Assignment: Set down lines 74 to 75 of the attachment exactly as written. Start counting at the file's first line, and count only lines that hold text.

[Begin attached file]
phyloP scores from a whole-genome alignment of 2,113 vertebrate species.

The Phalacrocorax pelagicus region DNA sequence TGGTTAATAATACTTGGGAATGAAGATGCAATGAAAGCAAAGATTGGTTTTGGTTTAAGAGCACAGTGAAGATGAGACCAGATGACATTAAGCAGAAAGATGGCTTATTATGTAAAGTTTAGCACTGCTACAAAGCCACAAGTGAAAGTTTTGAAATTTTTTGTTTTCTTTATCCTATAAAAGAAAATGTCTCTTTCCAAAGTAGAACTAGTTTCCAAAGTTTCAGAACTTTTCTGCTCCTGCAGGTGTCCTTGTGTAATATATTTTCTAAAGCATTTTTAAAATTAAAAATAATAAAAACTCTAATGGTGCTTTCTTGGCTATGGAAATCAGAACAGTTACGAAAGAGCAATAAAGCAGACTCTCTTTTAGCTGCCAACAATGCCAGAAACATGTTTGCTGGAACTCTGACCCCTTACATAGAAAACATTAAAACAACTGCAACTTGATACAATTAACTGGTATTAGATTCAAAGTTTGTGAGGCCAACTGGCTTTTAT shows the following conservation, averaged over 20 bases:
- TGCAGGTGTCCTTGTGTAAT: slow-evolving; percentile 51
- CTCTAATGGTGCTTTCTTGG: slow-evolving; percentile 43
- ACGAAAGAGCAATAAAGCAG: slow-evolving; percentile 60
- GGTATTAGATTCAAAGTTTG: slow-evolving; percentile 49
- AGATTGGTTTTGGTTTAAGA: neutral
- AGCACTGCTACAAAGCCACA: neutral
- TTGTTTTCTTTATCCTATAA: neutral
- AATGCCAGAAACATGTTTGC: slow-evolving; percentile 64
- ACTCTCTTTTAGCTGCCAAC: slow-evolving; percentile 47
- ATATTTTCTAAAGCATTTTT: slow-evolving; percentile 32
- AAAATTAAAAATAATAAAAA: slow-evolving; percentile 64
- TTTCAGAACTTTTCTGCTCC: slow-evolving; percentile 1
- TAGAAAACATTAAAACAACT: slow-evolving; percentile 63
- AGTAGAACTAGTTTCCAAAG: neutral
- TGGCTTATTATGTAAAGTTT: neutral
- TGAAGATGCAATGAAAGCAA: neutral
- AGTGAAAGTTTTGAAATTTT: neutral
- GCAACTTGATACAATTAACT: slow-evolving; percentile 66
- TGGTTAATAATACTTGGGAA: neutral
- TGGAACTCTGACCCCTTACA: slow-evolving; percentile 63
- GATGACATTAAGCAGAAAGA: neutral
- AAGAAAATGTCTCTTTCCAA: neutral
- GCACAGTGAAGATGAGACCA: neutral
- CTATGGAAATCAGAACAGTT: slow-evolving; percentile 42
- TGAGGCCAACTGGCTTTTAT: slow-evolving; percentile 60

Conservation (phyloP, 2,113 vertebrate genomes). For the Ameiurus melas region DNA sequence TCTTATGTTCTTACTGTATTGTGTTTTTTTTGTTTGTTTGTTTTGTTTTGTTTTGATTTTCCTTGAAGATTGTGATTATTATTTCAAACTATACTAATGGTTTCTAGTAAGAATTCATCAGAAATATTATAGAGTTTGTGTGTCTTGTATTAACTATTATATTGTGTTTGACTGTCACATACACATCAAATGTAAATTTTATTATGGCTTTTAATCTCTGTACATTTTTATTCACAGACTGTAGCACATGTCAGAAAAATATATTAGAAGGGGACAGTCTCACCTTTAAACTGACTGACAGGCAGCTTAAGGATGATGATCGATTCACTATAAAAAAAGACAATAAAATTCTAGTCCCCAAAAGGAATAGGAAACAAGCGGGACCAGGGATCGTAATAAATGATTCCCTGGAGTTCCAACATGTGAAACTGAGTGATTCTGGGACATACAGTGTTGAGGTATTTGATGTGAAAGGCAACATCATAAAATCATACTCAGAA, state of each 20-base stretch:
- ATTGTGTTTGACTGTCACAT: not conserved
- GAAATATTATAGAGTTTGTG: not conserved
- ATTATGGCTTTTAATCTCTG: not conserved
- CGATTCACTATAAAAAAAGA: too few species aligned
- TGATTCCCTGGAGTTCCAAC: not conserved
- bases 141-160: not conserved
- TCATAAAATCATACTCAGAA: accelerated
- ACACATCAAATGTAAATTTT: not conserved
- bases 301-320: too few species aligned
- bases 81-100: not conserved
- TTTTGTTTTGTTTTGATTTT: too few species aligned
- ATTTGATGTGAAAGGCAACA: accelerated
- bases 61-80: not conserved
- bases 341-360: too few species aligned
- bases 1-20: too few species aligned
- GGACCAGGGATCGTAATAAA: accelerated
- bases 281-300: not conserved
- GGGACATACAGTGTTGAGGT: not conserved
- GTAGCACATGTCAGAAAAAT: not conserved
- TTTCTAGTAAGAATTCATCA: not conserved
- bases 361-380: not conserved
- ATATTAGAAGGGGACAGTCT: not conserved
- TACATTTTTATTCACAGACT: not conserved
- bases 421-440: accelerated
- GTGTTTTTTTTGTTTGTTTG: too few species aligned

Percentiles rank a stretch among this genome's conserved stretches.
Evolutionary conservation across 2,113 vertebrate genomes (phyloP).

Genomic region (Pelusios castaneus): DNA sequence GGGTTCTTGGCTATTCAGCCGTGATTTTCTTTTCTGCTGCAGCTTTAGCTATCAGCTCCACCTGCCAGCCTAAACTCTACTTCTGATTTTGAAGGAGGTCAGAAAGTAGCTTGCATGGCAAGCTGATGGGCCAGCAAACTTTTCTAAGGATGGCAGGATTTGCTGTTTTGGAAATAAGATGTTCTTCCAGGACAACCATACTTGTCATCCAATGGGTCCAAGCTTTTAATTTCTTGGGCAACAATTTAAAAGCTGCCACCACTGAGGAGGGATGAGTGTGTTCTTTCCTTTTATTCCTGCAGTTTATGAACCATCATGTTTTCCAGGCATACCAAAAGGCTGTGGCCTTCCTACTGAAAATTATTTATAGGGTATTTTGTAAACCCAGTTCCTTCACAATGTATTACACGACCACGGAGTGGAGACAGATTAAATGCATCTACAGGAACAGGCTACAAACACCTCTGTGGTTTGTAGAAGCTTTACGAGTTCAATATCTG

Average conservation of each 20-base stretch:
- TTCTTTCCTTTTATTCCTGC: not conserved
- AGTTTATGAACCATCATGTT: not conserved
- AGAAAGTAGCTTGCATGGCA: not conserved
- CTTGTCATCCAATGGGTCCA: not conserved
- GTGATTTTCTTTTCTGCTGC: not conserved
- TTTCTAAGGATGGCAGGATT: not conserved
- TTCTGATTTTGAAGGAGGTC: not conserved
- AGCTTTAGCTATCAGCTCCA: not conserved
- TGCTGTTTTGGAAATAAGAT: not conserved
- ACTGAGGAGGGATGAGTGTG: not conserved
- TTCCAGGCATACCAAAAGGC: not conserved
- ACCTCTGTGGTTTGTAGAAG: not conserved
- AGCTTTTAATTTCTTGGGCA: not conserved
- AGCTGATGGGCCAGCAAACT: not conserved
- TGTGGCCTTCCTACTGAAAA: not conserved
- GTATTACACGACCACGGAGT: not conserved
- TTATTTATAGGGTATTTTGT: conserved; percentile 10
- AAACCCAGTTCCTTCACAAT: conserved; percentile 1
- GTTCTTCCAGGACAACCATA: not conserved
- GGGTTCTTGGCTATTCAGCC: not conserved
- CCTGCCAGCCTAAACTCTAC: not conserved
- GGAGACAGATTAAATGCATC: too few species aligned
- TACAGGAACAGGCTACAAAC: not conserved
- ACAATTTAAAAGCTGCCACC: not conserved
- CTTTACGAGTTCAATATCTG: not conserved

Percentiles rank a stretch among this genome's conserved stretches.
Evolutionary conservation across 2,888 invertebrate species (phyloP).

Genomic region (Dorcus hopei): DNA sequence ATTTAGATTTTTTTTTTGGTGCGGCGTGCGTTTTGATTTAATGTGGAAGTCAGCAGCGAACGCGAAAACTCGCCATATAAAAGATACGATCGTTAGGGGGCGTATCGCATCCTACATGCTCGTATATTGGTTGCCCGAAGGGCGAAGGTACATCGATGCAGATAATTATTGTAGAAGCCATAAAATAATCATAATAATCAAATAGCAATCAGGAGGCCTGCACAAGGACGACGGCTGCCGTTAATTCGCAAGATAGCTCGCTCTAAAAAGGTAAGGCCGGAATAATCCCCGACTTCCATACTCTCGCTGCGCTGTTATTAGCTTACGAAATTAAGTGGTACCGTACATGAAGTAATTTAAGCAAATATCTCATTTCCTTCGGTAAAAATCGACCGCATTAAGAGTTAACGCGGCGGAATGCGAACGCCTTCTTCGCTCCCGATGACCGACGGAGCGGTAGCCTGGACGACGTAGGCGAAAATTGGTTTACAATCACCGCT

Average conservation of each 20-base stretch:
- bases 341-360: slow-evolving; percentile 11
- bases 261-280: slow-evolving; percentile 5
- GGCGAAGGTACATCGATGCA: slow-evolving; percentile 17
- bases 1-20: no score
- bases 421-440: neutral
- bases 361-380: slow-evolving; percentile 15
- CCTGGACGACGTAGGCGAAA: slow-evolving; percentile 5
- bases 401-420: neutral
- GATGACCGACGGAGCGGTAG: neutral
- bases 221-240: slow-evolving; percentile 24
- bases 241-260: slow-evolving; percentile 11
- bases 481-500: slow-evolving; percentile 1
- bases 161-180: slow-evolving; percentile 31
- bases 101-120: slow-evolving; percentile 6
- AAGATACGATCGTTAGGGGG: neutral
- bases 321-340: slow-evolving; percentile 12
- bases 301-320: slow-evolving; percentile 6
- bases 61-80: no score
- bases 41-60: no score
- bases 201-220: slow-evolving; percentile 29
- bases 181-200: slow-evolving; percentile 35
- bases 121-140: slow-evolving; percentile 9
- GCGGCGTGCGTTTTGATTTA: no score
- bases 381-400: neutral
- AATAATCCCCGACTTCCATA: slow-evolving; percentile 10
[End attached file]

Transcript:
- TTATTTATAGGGTATTTTGT: conserved; percentile 10
- AAACCCAGTTCCTTCACAAT: conserved; percentile 1